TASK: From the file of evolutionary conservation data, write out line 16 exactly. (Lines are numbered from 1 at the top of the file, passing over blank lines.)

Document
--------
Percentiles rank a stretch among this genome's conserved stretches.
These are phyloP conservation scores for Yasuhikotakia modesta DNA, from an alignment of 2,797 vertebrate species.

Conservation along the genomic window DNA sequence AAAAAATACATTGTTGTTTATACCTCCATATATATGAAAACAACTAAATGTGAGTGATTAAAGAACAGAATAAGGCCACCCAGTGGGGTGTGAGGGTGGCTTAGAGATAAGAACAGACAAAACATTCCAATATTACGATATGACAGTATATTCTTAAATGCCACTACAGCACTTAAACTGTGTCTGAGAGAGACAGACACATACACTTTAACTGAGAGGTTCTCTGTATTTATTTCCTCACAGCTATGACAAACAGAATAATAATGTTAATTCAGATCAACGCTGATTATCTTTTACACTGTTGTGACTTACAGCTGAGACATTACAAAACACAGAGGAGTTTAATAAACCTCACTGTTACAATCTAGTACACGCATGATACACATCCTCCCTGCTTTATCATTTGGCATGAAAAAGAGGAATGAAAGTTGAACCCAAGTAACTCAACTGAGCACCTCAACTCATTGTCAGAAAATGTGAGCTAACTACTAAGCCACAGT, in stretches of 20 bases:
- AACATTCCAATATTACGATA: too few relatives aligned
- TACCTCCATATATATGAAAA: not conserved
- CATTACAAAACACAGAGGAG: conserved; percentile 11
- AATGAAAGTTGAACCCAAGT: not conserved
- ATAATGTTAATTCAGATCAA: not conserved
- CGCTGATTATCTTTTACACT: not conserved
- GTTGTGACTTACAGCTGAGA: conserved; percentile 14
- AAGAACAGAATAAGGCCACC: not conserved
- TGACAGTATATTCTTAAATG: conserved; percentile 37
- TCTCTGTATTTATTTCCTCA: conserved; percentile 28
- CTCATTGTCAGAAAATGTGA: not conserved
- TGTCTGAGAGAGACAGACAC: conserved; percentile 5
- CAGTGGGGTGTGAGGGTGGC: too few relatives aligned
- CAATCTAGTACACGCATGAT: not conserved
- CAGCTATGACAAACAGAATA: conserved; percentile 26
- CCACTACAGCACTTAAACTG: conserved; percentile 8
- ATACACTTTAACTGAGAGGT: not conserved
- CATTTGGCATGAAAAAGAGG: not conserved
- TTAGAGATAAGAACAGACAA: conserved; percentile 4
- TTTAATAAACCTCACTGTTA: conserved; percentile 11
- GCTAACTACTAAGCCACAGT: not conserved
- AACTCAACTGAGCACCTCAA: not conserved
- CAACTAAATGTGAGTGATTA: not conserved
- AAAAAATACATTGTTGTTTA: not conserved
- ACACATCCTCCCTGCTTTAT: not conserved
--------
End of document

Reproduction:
- CAGTGGGGTGTGAGGGTGGC: too few relatives aligned